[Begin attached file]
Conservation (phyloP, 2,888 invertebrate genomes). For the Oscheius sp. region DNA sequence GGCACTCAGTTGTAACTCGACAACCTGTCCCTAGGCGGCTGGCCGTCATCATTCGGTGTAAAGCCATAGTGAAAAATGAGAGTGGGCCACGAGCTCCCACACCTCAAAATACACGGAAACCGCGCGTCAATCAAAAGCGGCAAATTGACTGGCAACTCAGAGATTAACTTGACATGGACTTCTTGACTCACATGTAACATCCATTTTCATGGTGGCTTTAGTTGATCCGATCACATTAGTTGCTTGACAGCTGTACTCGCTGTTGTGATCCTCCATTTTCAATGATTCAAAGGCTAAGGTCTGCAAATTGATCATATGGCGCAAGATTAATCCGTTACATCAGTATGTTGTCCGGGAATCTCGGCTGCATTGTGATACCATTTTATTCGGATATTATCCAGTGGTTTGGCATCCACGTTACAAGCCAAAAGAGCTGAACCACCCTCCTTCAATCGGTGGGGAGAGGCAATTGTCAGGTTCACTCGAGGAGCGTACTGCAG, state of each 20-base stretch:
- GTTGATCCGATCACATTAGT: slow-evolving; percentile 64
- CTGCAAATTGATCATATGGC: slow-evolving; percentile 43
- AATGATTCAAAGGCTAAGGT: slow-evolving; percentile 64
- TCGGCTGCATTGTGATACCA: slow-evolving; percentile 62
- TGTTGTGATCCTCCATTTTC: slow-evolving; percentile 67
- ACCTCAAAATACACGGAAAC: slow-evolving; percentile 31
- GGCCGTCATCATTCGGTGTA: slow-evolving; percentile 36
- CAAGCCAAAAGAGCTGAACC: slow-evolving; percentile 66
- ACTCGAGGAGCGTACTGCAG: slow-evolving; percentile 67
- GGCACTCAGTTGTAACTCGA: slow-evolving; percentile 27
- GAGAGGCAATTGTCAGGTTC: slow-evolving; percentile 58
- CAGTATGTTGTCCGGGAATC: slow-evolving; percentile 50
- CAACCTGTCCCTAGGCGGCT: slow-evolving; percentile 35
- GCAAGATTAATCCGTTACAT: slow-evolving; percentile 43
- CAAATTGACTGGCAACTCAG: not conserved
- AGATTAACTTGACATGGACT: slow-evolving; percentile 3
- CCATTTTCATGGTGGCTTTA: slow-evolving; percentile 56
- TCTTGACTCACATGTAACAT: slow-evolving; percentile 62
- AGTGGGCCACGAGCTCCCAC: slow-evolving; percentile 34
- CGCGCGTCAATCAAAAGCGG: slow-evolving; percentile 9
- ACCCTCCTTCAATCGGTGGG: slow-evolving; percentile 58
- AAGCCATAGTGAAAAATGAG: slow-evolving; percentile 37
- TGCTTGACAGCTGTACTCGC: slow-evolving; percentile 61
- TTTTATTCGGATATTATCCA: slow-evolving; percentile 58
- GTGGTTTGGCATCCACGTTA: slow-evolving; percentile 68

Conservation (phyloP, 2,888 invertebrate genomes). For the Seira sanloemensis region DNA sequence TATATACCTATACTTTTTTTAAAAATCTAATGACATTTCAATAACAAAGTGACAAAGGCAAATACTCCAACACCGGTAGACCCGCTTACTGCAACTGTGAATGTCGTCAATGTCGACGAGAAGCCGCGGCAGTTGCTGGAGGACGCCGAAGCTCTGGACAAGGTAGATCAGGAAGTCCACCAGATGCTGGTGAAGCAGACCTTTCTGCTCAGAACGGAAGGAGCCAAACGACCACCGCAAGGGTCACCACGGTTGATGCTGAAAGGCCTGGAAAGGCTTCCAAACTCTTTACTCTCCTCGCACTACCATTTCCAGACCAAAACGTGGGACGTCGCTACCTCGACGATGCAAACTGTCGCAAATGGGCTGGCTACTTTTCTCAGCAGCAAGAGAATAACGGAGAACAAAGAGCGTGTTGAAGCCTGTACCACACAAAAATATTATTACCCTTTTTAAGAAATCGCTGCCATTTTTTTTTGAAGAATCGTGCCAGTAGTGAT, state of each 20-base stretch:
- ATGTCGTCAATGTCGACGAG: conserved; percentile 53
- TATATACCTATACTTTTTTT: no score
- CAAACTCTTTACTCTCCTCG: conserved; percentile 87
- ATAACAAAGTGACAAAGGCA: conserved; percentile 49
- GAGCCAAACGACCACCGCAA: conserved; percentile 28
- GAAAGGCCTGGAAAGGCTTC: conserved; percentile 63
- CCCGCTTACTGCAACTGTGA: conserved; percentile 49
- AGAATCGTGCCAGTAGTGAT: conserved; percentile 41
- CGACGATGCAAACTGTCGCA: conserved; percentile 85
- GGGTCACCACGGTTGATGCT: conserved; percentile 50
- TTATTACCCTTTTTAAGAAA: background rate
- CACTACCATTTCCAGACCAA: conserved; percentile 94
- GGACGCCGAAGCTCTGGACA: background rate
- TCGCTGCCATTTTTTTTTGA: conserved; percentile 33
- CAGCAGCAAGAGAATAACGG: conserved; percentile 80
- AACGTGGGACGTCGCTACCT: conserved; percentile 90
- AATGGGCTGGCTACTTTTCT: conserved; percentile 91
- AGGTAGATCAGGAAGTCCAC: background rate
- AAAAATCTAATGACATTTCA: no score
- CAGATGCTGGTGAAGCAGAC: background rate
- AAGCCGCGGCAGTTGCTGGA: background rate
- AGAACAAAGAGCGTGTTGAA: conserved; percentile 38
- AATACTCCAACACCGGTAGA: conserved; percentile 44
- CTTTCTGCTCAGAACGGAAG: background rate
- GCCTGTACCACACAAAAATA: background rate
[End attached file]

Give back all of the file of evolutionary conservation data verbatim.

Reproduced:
Conservation (phyloP, 2,888 invertebrate genomes). For the Oscheius sp. region DNA sequence GGCACTCAGTTGTAACTCGACAACCTGTCCCTAGGCGGCTGGCCGTCATCATTCGGTGTAAAGCCATAGTGAAAAATGAGAGTGGGCCACGAGCTCCCACACCTCAAAATACACGGAAACCGCGCGTCAATCAAAAGCGGCAAATTGACTGGCAACTCAGAGATTAACTTGACATGGACTTCTTGACTCACATGTAACATCCATTTTCATGGTGGCTTTAGTTGATCCGATCACATTAGTTGCTTGACAGCTGTACTCGCTGTTGTGATCCTCCATTTTCAATGATTCAAAGGCTAAGGTCTGCAAATTGATCATATGGCGCAAGATTAATCCGTTACATCAGTATGTTGTCCGGGAATCTCGGCTGCATTGTGATACCATTTTATTCGGATATTATCCAGTGGTTTGGCATCCACGTTACAAGCCAAAAGAGCTGAACCACCCTCCTTCAATCGGTGGGGAGAGGCAATTGTCAGGTTCACTCGAGGAGCGTACTGCAG, state of each 20-base stretch:
- GTTGATCCGATCACATTAGT: slow-evolving; percentile 64
- CTGCAAATTGATCATATGGC: slow-evolving; percentile 43
- AATGATTCAAAGGCTAAGGT: slow-evolving; percentile 64
- TCGGCTGCATTGTGATACCA: slow-evolving; percentile 62
- TGTTGTGATCCTCCATTTTC: slow-evolving; percentile 67
- ACCTCAAAATACACGGAAAC: slow-evolving; percentile 31
- GGCCGTCATCATTCGGTGTA: slow-evolving; percentile 36
- CAAGCCAAAAGAGCTGAACC: slow-evolving; percentile 66
- ACTCGAGGAGCGTACTGCAG: slow-evolving; percentile 67
- GGCACTCAGTTGTAACTCGA: slow-evolving; percentile 27
- GAGAGGCAATTGTCAGGTTC: slow-evolving; percentile 58
- CAGTATGTTGTCCGGGAATC: slow-evolving; percentile 50
- CAACCTGTCCCTAGGCGGCT: slow-evolving; percentile 35
- GCAAGATTAATCCGTTACAT: slow-evolving; percentile 43
- CAAATTGACTGGCAACTCAG: not conserved
- AGATTAACTTGACATGGACT: slow-evolving; percentile 3
- CCATTTTCATGGTGGCTTTA: slow-evolving; percentile 56
- TCTTGACTCACATGTAACAT: slow-evolving; percentile 62
- AGTGGGCCACGAGCTCCCAC: slow-evolving; percentile 34
- CGCGCGTCAATCAAAAGCGG: slow-evolving; percentile 9
- ACCCTCCTTCAATCGGTGGG: slow-evolving; percentile 58
- AAGCCATAGTGAAAAATGAG: slow-evolving; percentile 37
- TGCTTGACAGCTGTACTCGC: slow-evolving; percentile 61
- TTTTATTCGGATATTATCCA: slow-evolving; percentile 58
- GTGGTTTGGCATCCACGTTA: slow-evolving; percentile 68

Conservation (phyloP, 2,888 invertebrate genomes). For the Seira sanloemensis region DNA sequence TATATACCTATACTTTTTTTAAAAATCTAATGACATTTCAATAACAAAGTGACAAAGGCAAATACTCCAACACCGGTAGACCCGCTTACTGCAACTGTGAATGTCGTCAATGTCGACGAGAAGCCGCGGCAGTTGCTGGAGGACGCCGAAGCTCTGGACAAGGTAGATCAGGAAGTCCACCAGATGCTGGTGAAGCAGACCTTTCTGCTCAGAACGGAAGGAGCCAAACGACCACCGCAAGGGTCACCACGGTTGATGCTGAAAGGCCTGGAAAGGCTTCCAAACTCTTTACTCTCCTCGCACTACCATTTCCAGACCAAAACGTGGGACGTCGCTACCTCGACGATGCAAACTGTCGCAAATGGGCTGGCTACTTTTCTCAGCAGCAAGAGAATAACGGAGAACAAAGAGCGTGTTGAAGCCTGTACCACACAAAAATATTATTACCCTTTTTAAGAAATCGCTGCCATTTTTTTTTGAAGAATCGTGCCAGTAGTGAT, state of each 20-base stretch:
- ATGTCGTCAATGTCGACGAG: conserved; percentile 53
- TATATACCTATACTTTTTTT: no score
- CAAACTCTTTACTCTCCTCG: conserved; percentile 87
- ATAACAAAGTGACAAAGGCA: conserved; percentile 49
- GAGCCAAACGACCACCGCAA: conserved; percentile 28
- GAAAGGCCTGGAAAGGCTTC: conserved; percentile 63
- CCCGCTTACTGCAACTGTGA: conserved; percentile 49
- AGAATCGTGCCAGTAGTGAT: conserved; percentile 41
- CGACGATGCAAACTGTCGCA: conserved; percentile 85
- GGGTCACCACGGTTGATGCT: conserved; percentile 50
- TTATTACCCTTTTTAAGAAA: background rate
- CACTACCATTTCCAGACCAA: conserved; percentile 94
- GGACGCCGAAGCTCTGGACA: background rate
- TCGCTGCCATTTTTTTTTGA: conserved; percentile 33
- CAGCAGCAAGAGAATAACGG: conserved; percentile 80
- AACGTGGGACGTCGCTACCT: conserved; percentile 90
- AATGGGCTGGCTACTTTTCT: conserved; percentile 91
- AGGTAGATCAGGAAGTCCAC: background rate
- AAAAATCTAATGACATTTCA: no score
- CAGATGCTGGTGAAGCAGAC: background rate
- AAGCCGCGGCAGTTGCTGGA: background rate
- AGAACAAAGAGCGTGTTGAA: conserved; percentile 38
- AATACTCCAACACCGGTAGA: conserved; percentile 44
- CTTTCTGCTCAGAACGGAAG: background rate
- GCCTGTACCACACAAAAATA: background rate